Not that they ever officially left, but Politics Daily's Shahzad Chaudhary reports an uptick in anti-war protest activity as President Obama weighs his options in Afghanistan, including more arrests at the Capitol this year than last:
With waning public approval of the Afghanistan war, however, antiwar groups have noticed an increase in support. "We've had a lot of decentralized action in October," said Gael Murphy, co-founder of Code Pink.
Antiwar actions such as the committee hearing protest, in which Blome and Hubert participated in earlier this month, have slowly started to reemerge. So far this year there have been eight official "disruption of Congress" arrests, compared with only four in all of 2008, according to Capitol Hill Police. These types of protests are likely to increase, said Murphy.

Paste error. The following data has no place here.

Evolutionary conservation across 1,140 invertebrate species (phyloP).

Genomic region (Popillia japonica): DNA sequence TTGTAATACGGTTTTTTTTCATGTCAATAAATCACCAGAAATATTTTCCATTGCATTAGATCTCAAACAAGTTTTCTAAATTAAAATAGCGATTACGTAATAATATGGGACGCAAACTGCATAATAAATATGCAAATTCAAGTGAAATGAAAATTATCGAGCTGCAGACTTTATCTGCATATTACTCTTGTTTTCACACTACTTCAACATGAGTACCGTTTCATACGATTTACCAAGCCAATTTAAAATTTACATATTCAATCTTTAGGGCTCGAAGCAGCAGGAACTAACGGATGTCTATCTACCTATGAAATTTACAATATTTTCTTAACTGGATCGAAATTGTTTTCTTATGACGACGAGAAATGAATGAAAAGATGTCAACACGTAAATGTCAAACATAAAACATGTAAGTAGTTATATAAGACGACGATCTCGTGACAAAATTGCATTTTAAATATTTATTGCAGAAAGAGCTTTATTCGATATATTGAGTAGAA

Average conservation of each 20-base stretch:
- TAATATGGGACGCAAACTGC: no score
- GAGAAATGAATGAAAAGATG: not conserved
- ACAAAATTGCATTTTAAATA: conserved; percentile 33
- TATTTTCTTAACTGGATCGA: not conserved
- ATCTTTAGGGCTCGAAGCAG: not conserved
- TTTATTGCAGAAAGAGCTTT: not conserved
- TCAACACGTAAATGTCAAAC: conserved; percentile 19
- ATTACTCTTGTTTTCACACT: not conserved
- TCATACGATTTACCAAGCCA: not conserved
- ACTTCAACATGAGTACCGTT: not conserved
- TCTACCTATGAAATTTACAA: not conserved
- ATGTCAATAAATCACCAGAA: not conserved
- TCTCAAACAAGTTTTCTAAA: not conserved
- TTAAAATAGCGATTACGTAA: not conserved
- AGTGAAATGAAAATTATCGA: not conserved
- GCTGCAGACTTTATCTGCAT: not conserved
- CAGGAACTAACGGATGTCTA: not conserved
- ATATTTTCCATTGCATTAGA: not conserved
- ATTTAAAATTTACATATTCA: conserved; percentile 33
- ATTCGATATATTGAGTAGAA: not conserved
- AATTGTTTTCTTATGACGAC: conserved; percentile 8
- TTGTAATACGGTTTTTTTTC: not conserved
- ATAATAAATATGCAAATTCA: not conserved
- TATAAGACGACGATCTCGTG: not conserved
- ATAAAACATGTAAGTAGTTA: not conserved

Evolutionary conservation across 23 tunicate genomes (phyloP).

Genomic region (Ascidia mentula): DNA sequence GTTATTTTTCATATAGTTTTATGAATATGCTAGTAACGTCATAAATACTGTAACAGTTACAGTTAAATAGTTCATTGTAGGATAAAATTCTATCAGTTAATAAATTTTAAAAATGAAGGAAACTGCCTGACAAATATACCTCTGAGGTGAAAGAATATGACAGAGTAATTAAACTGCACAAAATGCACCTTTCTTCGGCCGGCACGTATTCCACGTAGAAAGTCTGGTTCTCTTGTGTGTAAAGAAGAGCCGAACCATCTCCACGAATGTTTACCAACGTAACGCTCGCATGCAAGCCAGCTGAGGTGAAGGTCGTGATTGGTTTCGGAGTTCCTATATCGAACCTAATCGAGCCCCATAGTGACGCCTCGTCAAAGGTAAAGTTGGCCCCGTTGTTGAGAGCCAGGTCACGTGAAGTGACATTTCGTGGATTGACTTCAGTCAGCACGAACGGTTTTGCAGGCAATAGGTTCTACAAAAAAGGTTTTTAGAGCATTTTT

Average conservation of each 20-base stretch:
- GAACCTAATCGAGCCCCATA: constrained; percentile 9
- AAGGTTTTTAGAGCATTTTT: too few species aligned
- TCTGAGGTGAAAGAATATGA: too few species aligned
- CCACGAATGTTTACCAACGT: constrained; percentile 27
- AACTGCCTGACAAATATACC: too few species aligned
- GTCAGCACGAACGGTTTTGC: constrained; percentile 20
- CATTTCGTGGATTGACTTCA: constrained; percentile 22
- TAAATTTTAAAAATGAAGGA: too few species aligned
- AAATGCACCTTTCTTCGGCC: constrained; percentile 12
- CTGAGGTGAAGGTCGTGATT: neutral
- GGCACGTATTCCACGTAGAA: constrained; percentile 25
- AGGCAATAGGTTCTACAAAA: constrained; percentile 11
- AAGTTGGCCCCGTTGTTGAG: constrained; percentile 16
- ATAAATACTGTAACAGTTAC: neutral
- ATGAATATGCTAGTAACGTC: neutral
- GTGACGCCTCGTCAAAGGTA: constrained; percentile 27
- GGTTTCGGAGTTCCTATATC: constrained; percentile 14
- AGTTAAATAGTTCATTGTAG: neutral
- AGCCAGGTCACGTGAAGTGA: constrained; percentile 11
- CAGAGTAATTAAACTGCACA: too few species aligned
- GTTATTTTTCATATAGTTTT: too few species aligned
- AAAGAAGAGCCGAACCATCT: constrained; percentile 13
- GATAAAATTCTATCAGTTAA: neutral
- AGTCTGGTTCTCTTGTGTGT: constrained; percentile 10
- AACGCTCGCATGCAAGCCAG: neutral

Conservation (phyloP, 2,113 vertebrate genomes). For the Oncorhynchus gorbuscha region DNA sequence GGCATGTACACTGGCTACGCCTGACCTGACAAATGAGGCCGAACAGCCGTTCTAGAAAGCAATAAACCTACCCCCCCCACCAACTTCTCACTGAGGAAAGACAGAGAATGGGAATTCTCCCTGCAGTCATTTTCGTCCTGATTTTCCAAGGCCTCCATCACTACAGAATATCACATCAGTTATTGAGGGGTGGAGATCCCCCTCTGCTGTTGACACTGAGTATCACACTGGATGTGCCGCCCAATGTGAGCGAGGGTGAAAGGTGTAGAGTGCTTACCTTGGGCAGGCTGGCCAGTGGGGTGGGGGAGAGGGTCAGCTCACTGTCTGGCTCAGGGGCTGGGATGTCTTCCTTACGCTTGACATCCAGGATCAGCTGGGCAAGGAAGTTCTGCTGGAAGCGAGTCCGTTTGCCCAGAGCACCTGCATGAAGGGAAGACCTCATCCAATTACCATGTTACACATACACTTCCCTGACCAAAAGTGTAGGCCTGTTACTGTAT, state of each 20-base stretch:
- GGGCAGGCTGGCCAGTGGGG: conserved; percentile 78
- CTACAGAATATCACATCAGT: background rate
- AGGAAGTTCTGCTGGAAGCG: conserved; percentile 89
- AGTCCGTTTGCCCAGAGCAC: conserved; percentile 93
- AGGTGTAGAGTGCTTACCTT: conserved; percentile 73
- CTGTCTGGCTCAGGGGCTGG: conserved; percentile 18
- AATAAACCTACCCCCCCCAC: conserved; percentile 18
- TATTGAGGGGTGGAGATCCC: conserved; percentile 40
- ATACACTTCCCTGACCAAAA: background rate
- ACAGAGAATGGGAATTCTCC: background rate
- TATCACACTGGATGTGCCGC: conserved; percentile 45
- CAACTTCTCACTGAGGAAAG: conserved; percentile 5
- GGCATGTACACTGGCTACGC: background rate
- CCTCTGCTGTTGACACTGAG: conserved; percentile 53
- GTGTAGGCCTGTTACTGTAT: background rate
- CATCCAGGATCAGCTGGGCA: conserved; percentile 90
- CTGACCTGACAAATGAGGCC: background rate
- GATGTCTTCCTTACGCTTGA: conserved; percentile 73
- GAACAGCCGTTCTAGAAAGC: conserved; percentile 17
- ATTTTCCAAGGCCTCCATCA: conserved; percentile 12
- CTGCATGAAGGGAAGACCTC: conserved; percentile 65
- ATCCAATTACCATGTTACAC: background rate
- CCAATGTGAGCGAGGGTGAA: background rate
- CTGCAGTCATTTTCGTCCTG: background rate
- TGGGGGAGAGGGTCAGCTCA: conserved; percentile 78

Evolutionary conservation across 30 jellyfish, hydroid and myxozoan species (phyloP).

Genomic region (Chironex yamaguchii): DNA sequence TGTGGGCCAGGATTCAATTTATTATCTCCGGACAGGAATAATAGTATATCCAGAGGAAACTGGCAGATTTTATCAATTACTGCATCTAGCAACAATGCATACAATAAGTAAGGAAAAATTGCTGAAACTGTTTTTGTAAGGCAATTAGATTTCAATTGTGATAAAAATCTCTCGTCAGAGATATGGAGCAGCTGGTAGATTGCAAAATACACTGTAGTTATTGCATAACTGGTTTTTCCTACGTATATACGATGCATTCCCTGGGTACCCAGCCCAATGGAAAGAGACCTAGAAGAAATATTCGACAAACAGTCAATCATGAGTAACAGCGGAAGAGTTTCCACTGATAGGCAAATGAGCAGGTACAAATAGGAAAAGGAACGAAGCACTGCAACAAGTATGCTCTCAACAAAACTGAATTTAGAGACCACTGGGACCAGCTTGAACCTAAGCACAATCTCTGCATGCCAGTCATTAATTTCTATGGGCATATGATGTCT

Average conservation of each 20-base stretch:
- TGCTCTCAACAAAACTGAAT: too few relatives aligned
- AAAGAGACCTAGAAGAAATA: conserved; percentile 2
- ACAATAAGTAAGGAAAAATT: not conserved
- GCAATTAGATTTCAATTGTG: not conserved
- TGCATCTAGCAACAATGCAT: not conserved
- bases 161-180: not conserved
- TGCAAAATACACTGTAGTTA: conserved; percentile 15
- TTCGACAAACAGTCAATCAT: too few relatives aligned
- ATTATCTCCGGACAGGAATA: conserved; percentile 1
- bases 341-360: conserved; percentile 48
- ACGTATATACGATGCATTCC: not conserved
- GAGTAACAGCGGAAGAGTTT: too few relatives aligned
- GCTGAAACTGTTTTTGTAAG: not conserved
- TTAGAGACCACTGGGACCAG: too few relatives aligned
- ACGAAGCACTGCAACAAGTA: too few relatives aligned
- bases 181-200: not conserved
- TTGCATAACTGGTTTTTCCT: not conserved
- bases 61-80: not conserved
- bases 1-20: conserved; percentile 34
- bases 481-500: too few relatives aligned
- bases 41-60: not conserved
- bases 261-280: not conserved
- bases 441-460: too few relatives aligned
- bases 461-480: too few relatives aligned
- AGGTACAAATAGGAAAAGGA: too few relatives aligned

Code Pink has been around since 2002, regularly disrupting activities on Capitol Hill while decked out in full pink regalia, known for pulling theatrical pranks.
It was founded by, and continues to be led by, a handful of early-middle-aged women who gave up their lives to come live in a communal house in Washington, DC, to dedicate themselves to protesting the war in Iraq at every opportunity.
While Chaudhary reports that their activity dropped off after Democrats took control of Congress in 2006, they were quite active during the next year, turning immediately on the Democrats who suddenly controlled the purse strings for the Iraq war effort. They dedicated themselves to holding Democrats responsible for the war--"you're in power now, it's up to you to make it stop," basically, was how they put it--and some of their more sensationalistic protests have happened since the Democrats took power.